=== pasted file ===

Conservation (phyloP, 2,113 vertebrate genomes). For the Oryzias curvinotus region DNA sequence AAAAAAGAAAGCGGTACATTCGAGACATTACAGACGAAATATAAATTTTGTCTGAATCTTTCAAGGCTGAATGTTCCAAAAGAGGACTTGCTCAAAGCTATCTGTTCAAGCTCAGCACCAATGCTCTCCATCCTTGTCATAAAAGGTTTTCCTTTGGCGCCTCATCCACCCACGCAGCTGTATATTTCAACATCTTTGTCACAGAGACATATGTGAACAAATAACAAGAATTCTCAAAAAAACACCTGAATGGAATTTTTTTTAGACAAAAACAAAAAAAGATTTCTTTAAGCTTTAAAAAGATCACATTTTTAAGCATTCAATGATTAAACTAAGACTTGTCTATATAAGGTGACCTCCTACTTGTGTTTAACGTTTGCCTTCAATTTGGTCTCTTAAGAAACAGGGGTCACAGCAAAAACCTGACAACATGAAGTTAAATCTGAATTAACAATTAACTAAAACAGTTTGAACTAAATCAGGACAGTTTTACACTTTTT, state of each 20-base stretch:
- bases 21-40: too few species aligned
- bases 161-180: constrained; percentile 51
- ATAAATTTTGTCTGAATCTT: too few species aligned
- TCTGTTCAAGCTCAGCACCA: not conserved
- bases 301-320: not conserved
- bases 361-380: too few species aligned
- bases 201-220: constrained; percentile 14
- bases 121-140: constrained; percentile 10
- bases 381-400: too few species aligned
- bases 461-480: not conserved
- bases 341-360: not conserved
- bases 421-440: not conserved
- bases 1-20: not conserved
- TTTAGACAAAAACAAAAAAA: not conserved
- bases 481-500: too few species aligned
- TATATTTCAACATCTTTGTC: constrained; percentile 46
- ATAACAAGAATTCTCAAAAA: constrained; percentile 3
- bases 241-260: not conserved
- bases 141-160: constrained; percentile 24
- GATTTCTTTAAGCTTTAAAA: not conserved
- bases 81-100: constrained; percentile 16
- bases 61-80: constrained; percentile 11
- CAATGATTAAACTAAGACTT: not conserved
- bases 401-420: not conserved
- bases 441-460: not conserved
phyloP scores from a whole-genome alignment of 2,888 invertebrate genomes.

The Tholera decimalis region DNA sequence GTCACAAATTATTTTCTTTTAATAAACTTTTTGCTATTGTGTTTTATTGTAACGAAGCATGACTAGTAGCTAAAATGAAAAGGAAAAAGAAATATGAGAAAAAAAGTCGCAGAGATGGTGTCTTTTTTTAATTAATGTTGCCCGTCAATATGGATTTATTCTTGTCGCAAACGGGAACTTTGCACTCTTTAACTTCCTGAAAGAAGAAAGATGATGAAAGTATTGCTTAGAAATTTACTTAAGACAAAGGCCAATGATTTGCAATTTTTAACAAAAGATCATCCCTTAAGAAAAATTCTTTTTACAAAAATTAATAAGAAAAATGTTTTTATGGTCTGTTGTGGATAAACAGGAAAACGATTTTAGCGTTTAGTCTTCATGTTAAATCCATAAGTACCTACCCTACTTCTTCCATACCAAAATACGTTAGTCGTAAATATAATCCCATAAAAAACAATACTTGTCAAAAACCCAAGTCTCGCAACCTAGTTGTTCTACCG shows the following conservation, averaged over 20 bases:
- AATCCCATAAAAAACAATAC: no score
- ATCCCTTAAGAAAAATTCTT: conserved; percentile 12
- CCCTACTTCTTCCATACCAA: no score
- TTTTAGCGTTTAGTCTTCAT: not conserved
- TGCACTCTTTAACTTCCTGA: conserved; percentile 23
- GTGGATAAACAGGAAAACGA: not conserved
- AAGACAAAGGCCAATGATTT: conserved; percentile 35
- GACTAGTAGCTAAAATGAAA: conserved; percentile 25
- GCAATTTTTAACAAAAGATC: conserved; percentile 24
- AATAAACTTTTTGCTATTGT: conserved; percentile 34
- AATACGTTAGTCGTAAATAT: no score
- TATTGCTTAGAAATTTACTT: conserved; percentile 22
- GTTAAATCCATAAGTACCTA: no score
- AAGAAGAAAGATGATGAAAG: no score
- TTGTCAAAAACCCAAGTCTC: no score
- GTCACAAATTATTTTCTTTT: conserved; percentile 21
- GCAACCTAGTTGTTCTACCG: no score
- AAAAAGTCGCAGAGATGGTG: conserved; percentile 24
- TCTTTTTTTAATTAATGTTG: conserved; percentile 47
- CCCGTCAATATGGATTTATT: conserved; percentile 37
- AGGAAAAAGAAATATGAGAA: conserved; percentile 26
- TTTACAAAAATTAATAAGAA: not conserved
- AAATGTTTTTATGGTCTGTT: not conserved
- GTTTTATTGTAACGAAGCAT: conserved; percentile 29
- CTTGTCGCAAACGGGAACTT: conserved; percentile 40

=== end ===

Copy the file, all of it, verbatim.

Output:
Conservation (phyloP, 2,113 vertebrate genomes). For the Oryzias curvinotus region DNA sequence AAAAAAGAAAGCGGTACATTCGAGACATTACAGACGAAATATAAATTTTGTCTGAATCTTTCAAGGCTGAATGTTCCAAAAGAGGACTTGCTCAAAGCTATCTGTTCAAGCTCAGCACCAATGCTCTCCATCCTTGTCATAAAAGGTTTTCCTTTGGCGCCTCATCCACCCACGCAGCTGTATATTTCAACATCTTTGTCACAGAGACATATGTGAACAAATAACAAGAATTCTCAAAAAAACACCTGAATGGAATTTTTTTTAGACAAAAACAAAAAAAGATTTCTTTAAGCTTTAAAAAGATCACATTTTTAAGCATTCAATGATTAAACTAAGACTTGTCTATATAAGGTGACCTCCTACTTGTGTTTAACGTTTGCCTTCAATTTGGTCTCTTAAGAAACAGGGGTCACAGCAAAAACCTGACAACATGAAGTTAAATCTGAATTAACAATTAACTAAAACAGTTTGAACTAAATCAGGACAGTTTTACACTTTTT, state of each 20-base stretch:
- bases 21-40: too few species aligned
- bases 161-180: constrained; percentile 51
- ATAAATTTTGTCTGAATCTT: too few species aligned
- TCTGTTCAAGCTCAGCACCA: not conserved
- bases 301-320: not conserved
- bases 361-380: too few species aligned
- bases 201-220: constrained; percentile 14
- bases 121-140: constrained; percentile 10
- bases 381-400: too few species aligned
- bases 461-480: not conserved
- bases 341-360: not conserved
- bases 421-440: not conserved
- bases 1-20: not conserved
- TTTAGACAAAAACAAAAAAA: not conserved
- bases 481-500: too few species aligned
- TATATTTCAACATCTTTGTC: constrained; percentile 46
- ATAACAAGAATTCTCAAAAA: constrained; percentile 3
- bases 241-260: not conserved
- bases 141-160: constrained; percentile 24
- GATTTCTTTAAGCTTTAAAA: not conserved
- bases 81-100: constrained; percentile 16
- bases 61-80: constrained; percentile 11
- CAATGATTAAACTAAGACTT: not conserved
- bases 401-420: not conserved
- bases 441-460: not conserved
phyloP scores from a whole-genome alignment of 2,888 invertebrate genomes.

The Tholera decimalis region DNA sequence GTCACAAATTATTTTCTTTTAATAAACTTTTTGCTATTGTGTTTTATTGTAACGAAGCATGACTAGTAGCTAAAATGAAAAGGAAAAAGAAATATGAGAAAAAAAGTCGCAGAGATGGTGTCTTTTTTTAATTAATGTTGCCCGTCAATATGGATTTATTCTTGTCGCAAACGGGAACTTTGCACTCTTTAACTTCCTGAAAGAAGAAAGATGATGAAAGTATTGCTTAGAAATTTACTTAAGACAAAGGCCAATGATTTGCAATTTTTAACAAAAGATCATCCCTTAAGAAAAATTCTTTTTACAAAAATTAATAAGAAAAATGTTTTTATGGTCTGTTGTGGATAAACAGGAAAACGATTTTAGCGTTTAGTCTTCATGTTAAATCCATAAGTACCTACCCTACTTCTTCCATACCAAAATACGTTAGTCGTAAATATAATCCCATAAAAAACAATACTTGTCAAAAACCCAAGTCTCGCAACCTAGTTGTTCTACCG shows the following conservation, averaged over 20 bases:
- AATCCCATAAAAAACAATAC: no score
- ATCCCTTAAGAAAAATTCTT: conserved; percentile 12
- CCCTACTTCTTCCATACCAA: no score
- TTTTAGCGTTTAGTCTTCAT: not conserved
- TGCACTCTTTAACTTCCTGA: conserved; percentile 23
- GTGGATAAACAGGAAAACGA: not conserved
- AAGACAAAGGCCAATGATTT: conserved; percentile 35
- GACTAGTAGCTAAAATGAAA: conserved; percentile 25
- GCAATTTTTAACAAAAGATC: conserved; percentile 24
- AATAAACTTTTTGCTATTGT: conserved; percentile 34
- AATACGTTAGTCGTAAATAT: no score
- TATTGCTTAGAAATTTACTT: conserved; percentile 22
- GTTAAATCCATAAGTACCTA: no score
- AAGAAGAAAGATGATGAAAG: no score
- TTGTCAAAAACCCAAGTCTC: no score
- GTCACAAATTATTTTCTTTT: conserved; percentile 21
- GCAACCTAGTTGTTCTACCG: no score
- AAAAAGTCGCAGAGATGGTG: conserved; percentile 24
- TCTTTTTTTAATTAATGTTG: conserved; percentile 47
- CCCGTCAATATGGATTTATT: conserved; percentile 37
- AGGAAAAAGAAATATGAGAA: conserved; percentile 26
- TTTACAAAAATTAATAAGAA: not conserved
- AAATGTTTTTATGGTCTGTT: not conserved
- GTTTTATTGTAACGAAGCAT: conserved; percentile 29
- CTTGTCGCAAACGGGAACTT: conserved; percentile 40